• Corey Lewis Corey Lewis on Nov 05, 2013

    You're not going to have some catastrophic failure before 75K miles, and the regular maintenance stuff like belts or struts isn't covered with a warranty anyway - so avoid.

  • 285exp If the conversion to EVs was really so vital to solve an existential climate change crisis, it wouldn’t matter whether they were built by US union workers or where the batteries and battery materials came from.
  • El scotto Another EBPosky, "EVs are Stoopid, prove to me water freezes at 0 degrees Celsius" article.It was never explained if the rural schools own the buses or if the school bus routes are contracted out. If the bus routes are contracted out, will Carpenter or Bluebird offer an electric school bus? Flexmatt never stated the range of brand-unspecified school bus. Will the min-mart be open at the end of the 179-mile drive? No cell coverage? Why doesn't the bus driver have an emergency sat phone?Two more problems Mr. Musk could solve.
  • RICK Long time Cadillac admirer with 89 Fleetwood Brougham deElegance and 93 Brougham, always liked Eldorado until downsized after 76. Those were the days. Sad to see what now wears Cadillac name.
  • Carsofchaos Bike lanes are in use what maybe 10 to 12 hours a day? The other periods of the day they aren't in use whatsoever. A bike can carry one person and a vehicle can carry multiple people. It's very simple math to figure out that a bike lane in no way shape or form will handle more people than cars will.The bigger issue is double parked delivery vehicles. They are often double parked and taking up lanes because there are cars parked on the curb. You combine that with a bike lane and pedestrians Crossing wherever they feel like it and it's a recipe for disaster. I think if we could just go back to two lanes of traffic things would flow much better. I started coming to the city in 2003 before a lot of these bike lanes were implemented and the traffic is definitely much worse now than it was back then. Sadly at this point I don't really think there is a solution but I can guarantee that congestion pricing will not fix this problem.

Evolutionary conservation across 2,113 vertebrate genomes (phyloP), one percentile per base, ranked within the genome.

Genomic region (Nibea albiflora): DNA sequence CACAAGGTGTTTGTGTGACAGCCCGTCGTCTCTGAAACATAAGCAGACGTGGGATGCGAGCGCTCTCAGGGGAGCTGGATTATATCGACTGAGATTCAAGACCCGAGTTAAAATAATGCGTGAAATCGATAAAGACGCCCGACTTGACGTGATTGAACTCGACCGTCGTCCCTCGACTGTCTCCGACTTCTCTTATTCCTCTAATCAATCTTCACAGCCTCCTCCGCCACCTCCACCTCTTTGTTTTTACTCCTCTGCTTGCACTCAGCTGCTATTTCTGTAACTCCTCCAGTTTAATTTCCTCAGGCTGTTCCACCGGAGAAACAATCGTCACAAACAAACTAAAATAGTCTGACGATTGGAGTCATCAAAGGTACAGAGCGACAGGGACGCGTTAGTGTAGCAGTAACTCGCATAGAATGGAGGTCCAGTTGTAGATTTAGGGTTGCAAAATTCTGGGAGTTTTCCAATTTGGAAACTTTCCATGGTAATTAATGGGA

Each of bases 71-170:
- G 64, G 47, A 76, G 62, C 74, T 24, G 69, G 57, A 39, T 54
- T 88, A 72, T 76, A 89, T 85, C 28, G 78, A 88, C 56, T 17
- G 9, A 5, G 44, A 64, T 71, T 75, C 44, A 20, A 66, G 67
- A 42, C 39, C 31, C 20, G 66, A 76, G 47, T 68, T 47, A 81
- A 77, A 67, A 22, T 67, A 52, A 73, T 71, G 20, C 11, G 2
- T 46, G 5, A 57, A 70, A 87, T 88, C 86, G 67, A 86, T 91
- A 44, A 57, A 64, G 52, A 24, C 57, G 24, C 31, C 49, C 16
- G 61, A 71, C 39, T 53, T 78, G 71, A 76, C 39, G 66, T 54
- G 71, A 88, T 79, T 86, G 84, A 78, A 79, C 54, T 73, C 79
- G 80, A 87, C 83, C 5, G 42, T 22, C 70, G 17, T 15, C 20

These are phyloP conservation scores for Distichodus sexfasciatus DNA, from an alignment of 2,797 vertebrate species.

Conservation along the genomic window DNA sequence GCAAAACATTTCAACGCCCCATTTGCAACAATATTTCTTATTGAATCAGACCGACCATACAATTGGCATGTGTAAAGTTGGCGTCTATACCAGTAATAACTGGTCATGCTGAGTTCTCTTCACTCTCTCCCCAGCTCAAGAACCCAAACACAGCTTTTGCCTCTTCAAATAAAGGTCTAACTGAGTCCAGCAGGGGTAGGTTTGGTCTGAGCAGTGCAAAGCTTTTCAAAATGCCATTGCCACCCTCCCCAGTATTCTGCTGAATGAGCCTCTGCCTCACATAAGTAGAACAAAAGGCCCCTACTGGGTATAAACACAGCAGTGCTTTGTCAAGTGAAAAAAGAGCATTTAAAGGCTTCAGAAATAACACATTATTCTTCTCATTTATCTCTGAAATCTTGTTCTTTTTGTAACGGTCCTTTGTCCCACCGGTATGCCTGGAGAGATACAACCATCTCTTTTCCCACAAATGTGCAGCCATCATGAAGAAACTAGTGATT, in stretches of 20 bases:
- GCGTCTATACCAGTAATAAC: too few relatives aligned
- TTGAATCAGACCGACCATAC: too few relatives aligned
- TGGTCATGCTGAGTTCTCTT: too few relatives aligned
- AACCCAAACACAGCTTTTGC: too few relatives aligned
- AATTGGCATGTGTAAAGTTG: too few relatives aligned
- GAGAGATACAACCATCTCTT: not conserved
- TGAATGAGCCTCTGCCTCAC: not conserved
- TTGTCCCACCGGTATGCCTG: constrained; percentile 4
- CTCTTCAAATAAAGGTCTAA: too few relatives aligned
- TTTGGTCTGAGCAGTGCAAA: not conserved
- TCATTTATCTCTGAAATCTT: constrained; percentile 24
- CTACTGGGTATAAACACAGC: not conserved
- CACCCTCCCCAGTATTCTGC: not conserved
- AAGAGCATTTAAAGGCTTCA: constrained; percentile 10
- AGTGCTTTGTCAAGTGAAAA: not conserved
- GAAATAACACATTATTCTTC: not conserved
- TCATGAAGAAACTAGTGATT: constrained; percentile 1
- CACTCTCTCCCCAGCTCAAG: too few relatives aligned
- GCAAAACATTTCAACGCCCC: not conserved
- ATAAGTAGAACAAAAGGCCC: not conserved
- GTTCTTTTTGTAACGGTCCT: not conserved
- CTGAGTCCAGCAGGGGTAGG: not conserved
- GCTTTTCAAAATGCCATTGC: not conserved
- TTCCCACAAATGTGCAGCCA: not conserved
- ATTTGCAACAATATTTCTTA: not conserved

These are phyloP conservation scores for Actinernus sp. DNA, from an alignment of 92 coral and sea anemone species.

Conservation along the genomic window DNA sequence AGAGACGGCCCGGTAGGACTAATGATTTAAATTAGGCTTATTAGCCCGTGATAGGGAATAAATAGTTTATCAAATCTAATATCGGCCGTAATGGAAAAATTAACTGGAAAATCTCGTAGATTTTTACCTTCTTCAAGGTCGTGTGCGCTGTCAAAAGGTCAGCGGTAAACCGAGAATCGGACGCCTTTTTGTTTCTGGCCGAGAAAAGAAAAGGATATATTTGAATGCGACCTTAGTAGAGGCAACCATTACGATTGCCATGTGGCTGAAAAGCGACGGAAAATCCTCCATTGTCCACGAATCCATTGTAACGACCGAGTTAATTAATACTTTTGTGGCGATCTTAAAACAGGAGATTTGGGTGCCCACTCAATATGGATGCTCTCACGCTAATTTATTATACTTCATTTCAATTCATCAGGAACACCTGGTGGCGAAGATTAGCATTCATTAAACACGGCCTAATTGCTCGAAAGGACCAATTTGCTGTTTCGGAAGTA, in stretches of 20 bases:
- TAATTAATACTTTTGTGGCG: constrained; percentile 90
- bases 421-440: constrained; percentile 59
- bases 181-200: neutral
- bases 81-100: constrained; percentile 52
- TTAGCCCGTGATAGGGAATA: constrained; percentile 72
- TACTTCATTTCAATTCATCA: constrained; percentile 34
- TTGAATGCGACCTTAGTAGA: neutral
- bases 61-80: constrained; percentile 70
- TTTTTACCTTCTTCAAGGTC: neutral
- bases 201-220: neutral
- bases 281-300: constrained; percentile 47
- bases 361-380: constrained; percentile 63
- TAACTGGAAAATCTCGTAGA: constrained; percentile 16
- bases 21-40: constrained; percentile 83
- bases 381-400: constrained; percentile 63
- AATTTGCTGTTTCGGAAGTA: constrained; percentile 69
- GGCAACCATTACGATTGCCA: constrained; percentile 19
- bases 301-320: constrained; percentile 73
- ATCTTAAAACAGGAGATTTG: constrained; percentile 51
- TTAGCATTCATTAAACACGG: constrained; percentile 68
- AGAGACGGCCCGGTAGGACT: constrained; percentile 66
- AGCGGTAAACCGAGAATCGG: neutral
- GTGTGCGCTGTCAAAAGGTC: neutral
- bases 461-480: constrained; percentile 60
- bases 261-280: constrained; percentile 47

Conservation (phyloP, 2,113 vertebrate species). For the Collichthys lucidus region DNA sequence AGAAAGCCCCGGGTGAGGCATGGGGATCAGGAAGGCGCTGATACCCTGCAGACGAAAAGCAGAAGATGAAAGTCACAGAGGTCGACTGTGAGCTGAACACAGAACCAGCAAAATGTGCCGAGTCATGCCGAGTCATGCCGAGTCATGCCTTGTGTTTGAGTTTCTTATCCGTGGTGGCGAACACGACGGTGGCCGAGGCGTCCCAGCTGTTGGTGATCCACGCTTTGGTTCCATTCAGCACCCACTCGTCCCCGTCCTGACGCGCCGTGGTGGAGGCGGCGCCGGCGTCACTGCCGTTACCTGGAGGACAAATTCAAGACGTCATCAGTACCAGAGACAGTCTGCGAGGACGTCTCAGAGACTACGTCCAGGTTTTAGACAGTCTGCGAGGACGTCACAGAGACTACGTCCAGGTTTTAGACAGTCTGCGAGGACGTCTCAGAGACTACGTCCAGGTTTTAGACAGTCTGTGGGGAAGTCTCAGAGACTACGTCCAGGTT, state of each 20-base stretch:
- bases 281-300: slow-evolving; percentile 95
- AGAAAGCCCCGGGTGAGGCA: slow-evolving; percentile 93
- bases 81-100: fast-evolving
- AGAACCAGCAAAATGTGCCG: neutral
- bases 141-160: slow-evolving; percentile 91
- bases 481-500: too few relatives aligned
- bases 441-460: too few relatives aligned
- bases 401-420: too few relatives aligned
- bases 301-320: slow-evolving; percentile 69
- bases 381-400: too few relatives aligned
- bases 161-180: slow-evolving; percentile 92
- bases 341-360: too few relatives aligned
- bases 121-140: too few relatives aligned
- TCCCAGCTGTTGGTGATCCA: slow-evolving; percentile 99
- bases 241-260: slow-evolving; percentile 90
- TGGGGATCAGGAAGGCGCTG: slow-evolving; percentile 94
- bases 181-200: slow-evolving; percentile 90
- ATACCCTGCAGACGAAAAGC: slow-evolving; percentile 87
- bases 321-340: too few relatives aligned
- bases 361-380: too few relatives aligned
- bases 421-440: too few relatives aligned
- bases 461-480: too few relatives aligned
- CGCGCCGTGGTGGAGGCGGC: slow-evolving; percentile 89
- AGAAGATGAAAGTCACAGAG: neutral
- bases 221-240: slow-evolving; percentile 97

• Charles When I lived in Los Angeles I saw a 9-5 a few times and instanly admired the sweeping low slug aerodynamic jet tech influenced lines and all that beautiful glass. The car was very different from what I expected from a Saab even though the 900 Turbo was nice. A casual lady friend had a Saab Sonnet, never drove or rode in it but nonetheless chilled my enthusiasm and I eventually forgot about Saabs. In the following years I have had seven Mercedes's, three or four Jaguars even two Daimlers both the 250 V-8 and the massive and powerful Majestic Major. Daily drivers of a brand new 300ZX 2+2 and Lincolns, plus a few diesel trucks. Having moved to my big farm in central New York, trucks and SUV's are the standard, even though I have a Mercedes S500 in one of my barns. Due to circumstances with my Ford Explorer and needing a second driver I found the 2006 9-5 locally. Very little surface rust, none undercarriage, original owner, garage kept, wife driver and all the original literature and a ton of paid receipts and history. The car just turned 200,000 miles and I love it. Feels new like I'm back in my Nissan 300ZX with a lot more European class and ready power with the awesome turbo. So fun to drive, the smooth power and torque is incredible! Great price paid to justify going through the car and giving her everything she needs, i.e., new tires, battery, all shocks, struts, control arms, timing chain and rust removable to come, plus more. The problem now is I want to restore it and likely put it in my concrete barn and only drive in good weather. As to the writer, Alex Dykes, I take great exception calling the 9-5 Saab "ugly," finding myself looking back at her beauty and uniqueness. Moreover, I get new looks from others not quite recognizing, like the days out west with my more expensive European cars. There are Saabs eclipsing 300K rourinely and one at a million miles and I believe one car with 500K on the original engine. So clearly, this is a keeper, in love already with my SportCombi. I want to be in that elite club.